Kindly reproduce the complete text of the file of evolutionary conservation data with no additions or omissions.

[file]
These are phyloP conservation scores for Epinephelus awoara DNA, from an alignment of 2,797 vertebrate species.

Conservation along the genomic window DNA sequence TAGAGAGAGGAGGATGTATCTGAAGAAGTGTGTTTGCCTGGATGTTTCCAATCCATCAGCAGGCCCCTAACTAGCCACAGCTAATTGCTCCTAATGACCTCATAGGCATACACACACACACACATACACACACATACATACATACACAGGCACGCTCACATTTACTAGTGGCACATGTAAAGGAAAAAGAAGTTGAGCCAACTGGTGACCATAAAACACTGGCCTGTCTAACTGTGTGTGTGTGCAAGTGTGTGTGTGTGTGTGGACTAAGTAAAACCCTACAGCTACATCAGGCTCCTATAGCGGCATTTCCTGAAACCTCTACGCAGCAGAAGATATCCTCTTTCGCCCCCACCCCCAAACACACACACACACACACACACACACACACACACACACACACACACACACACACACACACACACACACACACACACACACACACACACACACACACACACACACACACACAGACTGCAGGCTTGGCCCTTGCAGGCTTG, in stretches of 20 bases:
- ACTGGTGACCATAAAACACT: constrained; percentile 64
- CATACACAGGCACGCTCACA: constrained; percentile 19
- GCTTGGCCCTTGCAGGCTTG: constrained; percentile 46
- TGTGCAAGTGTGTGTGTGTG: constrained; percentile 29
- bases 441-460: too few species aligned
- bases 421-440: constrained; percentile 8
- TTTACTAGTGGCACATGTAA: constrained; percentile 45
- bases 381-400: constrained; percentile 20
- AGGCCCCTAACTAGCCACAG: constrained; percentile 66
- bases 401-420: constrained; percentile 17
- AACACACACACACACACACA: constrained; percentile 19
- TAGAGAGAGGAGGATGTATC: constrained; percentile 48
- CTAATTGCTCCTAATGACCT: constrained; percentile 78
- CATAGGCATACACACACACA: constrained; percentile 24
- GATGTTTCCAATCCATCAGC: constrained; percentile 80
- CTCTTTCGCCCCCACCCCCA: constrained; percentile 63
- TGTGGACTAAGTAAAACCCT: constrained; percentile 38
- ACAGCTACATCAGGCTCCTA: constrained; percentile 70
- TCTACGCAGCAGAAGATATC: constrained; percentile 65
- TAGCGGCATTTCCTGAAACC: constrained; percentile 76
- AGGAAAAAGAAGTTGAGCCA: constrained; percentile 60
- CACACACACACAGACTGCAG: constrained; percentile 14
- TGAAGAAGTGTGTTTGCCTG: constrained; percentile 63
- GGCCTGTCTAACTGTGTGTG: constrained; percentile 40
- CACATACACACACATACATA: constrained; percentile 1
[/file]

These are phyloP conservation scores for Epinephelus awoara DNA, from an alignment of 2,797 vertebrate species.

Conservation along the genomic window DNA sequence TAGAGAGAGGAGGATGTATCTGAAGAAGTGTGTTTGCCTGGATGTTTCCAATCCATCAGCAGGCCCCTAACTAGCCACAGCTAATTGCTCCTAATGACCTCATAGGCATACACACACACACACATACACACACATACATACATACACAGGCACGCTCACATTTACTAGTGGCACATGTAAAGGAAAAAGAAGTTGAGCCAACTGGTGACCATAAAACACTGGCCTGTCTAACTGTGTGTGTGTGCAAGTGTGTGTGTGTGTGTGGACTAAGTAAAACCCTACAGCTACATCAGGCTCCTATAGCGGCATTTCCTGAAACCTCTACGCAGCAGAAGATATCCTCTTTCGCCCCCACCCCCAAACACACACACACACACACACACACACACACACACACACACACACACACACACACACACACACACACACACACACACACACACACACACACACACACACACACACACACACAGACTGCAGGCTTGGCCCTTGCAGGCTTG, in stretches of 20 bases:
- ACTGGTGACCATAAAACACT: constrained; percentile 64
- CATACACAGGCACGCTCACA: constrained; percentile 19
- GCTTGGCCCTTGCAGGCTTG: constrained; percentile 46
- TGTGCAAGTGTGTGTGTGTG: constrained; percentile 29
- bases 441-460: too few species aligned
- bases 421-440: constrained; percentile 8
- TTTACTAGTGGCACATGTAA: constrained; percentile 45
- bases 381-400: constrained; percentile 20
- AGGCCCCTAACTAGCCACAG: constrained; percentile 66
- bases 401-420: constrained; percentile 17
- AACACACACACACACACACA: constrained; percentile 19
- TAGAGAGAGGAGGATGTATC: constrained; percentile 48
- CTAATTGCTCCTAATGACCT: constrained; percentile 78
- CATAGGCATACACACACACA: constrained; percentile 24
- GATGTTTCCAATCCATCAGC: constrained; percentile 80
- CTCTTTCGCCCCCACCCCCA: constrained; percentile 63
- TGTGGACTAAGTAAAACCCT: constrained; percentile 38
- ACAGCTACATCAGGCTCCTA: constrained; percentile 70
- TCTACGCAGCAGAAGATATC: constrained; percentile 65
- TAGCGGCATTTCCTGAAACC: constrained; percentile 76
- AGGAAAAAGAAGTTGAGCCA: constrained; percentile 60
- CACACACACACAGACTGCAG: constrained; percentile 14
- TGAAGAAGTGTGTTTGCCTG: constrained; percentile 63
- GGCCTGTCTAACTGTGTGTG: constrained; percentile 40
- CACATACACACACATACATA: constrained; percentile 1